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Thread: Coolest Pawn Shop story

  1. #1
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    Cool Coolest Pawn Shop story

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    While going through the hock shops in Las Vegas in the late 80's, we ran into a nice '63 P-Bass.

    It had been played quite a lot, but it was all original, and priced significantly lower that what we could sell it for. The only problem was that one of the tuners was really bent - almost at a right-angle to where it should have been.

    We stood for a couple of minutes trying to figure it out, then decided to buy it anyway (of course).
    The store guy said "oh sure, it has the original case, too' and went and got it.

    We put the case on the counter and opened it to put the bass in it and noticed two bullet holes right by the bent tuner. There was an entrance and an exit hole.

    If that bass could talk, what kind of a story it could tell, huh?



    foo

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    It would say "I got stolen outta some van and when the cops caught up to the bastard that stole me, they hit me instead of the thief". Oh, the life miserable life of musical instruments.

    Dick

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    Sounds like a job for that CSI tv show.

    Never found a good pawn shop deal in Las Vegas, did pretty well in Reno however. Favorite pawn shops? Grand Junction, Colorado.

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    Cool

    next time im in Grand Junction ill check some out.....

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    The internet has messed everything up now and the pawn shops know what they've got and overprice everything. The golden age is over.

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    Unhappy

    Unfortunately that is true - but I managed to get some nice stuff before it all went to hell.



    foo

  7. #7
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    Originally posted by philboyd studge
    The internet has messed everything up now and the pawn shops know what they've got and overprice everything. The golden age is over.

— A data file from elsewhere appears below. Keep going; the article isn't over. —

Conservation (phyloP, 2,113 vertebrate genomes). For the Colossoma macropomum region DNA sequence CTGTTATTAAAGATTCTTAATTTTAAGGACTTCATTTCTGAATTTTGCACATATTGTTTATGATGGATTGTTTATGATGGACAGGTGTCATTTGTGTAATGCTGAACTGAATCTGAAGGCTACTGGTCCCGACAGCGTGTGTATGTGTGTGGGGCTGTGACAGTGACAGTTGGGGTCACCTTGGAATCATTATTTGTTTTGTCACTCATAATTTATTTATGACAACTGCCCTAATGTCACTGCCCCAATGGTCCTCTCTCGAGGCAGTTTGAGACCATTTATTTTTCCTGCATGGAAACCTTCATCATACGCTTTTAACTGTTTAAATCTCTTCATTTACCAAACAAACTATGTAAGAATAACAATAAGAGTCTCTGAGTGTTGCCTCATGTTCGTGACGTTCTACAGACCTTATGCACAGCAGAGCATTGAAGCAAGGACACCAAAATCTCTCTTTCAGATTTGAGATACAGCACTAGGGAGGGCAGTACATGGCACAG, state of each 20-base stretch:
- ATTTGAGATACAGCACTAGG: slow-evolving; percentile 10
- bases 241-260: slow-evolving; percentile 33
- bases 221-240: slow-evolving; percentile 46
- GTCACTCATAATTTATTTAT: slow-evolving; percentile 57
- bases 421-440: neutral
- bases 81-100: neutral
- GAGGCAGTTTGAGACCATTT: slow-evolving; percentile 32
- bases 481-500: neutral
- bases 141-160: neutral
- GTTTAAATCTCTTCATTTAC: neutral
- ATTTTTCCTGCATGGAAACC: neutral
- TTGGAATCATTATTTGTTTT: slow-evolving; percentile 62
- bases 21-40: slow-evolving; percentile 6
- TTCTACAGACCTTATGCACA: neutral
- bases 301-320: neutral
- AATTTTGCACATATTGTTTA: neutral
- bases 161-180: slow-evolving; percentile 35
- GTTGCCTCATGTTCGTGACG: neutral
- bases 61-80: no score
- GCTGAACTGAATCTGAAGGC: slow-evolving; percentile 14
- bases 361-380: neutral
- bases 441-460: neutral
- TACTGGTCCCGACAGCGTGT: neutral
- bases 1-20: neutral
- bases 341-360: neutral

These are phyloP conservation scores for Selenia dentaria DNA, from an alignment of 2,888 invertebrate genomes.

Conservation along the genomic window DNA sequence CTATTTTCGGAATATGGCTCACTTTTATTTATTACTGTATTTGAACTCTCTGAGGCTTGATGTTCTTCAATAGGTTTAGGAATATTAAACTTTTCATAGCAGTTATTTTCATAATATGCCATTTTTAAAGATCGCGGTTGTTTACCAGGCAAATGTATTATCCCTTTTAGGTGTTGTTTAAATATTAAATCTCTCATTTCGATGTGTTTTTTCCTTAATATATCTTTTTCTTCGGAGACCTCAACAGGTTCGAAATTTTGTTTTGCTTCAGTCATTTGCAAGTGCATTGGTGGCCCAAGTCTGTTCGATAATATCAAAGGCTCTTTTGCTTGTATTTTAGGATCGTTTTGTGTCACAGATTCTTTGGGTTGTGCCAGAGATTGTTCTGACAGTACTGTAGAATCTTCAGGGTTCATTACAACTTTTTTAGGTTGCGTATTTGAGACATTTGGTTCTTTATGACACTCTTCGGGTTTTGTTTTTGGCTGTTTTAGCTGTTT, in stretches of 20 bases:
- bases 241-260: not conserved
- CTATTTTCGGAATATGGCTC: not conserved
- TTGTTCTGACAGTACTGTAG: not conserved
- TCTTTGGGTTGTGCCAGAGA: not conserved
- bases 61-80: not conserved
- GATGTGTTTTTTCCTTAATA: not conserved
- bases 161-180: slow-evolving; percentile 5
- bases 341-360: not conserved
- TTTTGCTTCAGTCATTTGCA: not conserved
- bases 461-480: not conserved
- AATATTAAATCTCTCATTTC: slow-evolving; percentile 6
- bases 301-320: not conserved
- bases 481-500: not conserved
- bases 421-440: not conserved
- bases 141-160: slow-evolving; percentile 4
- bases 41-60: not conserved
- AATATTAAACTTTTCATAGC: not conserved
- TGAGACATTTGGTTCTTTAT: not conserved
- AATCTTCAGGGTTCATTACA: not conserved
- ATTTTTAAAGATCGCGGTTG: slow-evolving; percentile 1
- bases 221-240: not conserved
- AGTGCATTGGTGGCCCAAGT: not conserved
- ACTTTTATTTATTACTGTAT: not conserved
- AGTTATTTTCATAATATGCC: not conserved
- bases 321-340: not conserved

No kidding! The pawn shops around here (North Texas) have higher prices than the music stores. I don't even go in and look around anymore.

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    Originally posted by 64Firebird


    No kidding! The pawn shops around here (North Texas) have higher prices than the music stores. I don't even go in and look around anymore.
    Oh theres still a few deals to be found, especially if you know the code on the tags. BTW, the code for Cash America Pawn(most of them anyway is

    MARYLOUISE
    1234567890

    So if you see on the tag some where AEEE, that means that payed 20.00 for it. (most of the tags end in ee


    On really odd stuff, things that arent in the book, or things that have problems, Like that Gibson V covered with stickers that a friend of mine picked up for 150 bucks....it took a while get all the crap off of it, but it was worth it.

    Another friend of mine bought an effects proccessor (I forget the model), that was broken. While at the pawn shop he wrote down the serial and model, and went home and called the manufacturer and found out it was in warranty. He went back and bought it broke for 40 bucks, sent it in, and wound up with about a 400 effects proccessor for 40 bucks.

    Pawn shops are still worthwhile, but not anything like the old days.

  9. #9
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    Bdgr, your right about the pawn shops. You can still get good deals on the things that people don't know to look for. But, you have to do A LOT more research these days.

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    I love pawn shops, I stop by pawn shops all the time.

    I remember going into a pawn shop back in the 80's and finding a Korg DW6000 for 125(they were still on the shelf at the time for about 1500 IIRC) The pawn shop owner was used to seeing casios and the like, and had no idea the differance between pro gear and cheesy little home keyboards. I couldnt get out my check book fast enough. I miss that synth, it was so easy to program, and had some great sounds.

    I actuall found a synclavier system in a pawn shop a couple of years ago.

    I found a old fender jazz bass in a pawn shop a few years ago, it looked really old, and when I checked the serial number on the internet it said it was made in the 60's, they had just put it out, and only wnat 125 bucks for it(i figured it was mismarked and they would notice thier mistake, so I bought it. Keyboard players who dont know much about guitars shouldnt try to buy vintage guitars. This thing was a fake. A bad fake. I had a friend who worked at GC take it to work and try to sell it (he worked in the drum dept, so he didnt know either). THier guitar guys spoted it immediately. They said the only part of it that was real was the number plate on th eback with the serial number on it. after they pointed out all the problems, I looked up what they said on the net and they were right. I took the thing to about 10 differant pawn shops before I found someone as stupid as I was who would give me my money back.(I made about 30 bucks off the deal, enough to pay for my gas and by my friends lunch who went with me).

    I found a Hohner Clavinet on the as is bargin table at a pawn shop one day. THeres really not much to go wrong with a calvinet, if all the strings are there, generally they work. They wanted 12 bucks for it, so I bought it(they said it didnt work)
    I got home and put a new 9 volt in it...worked great.

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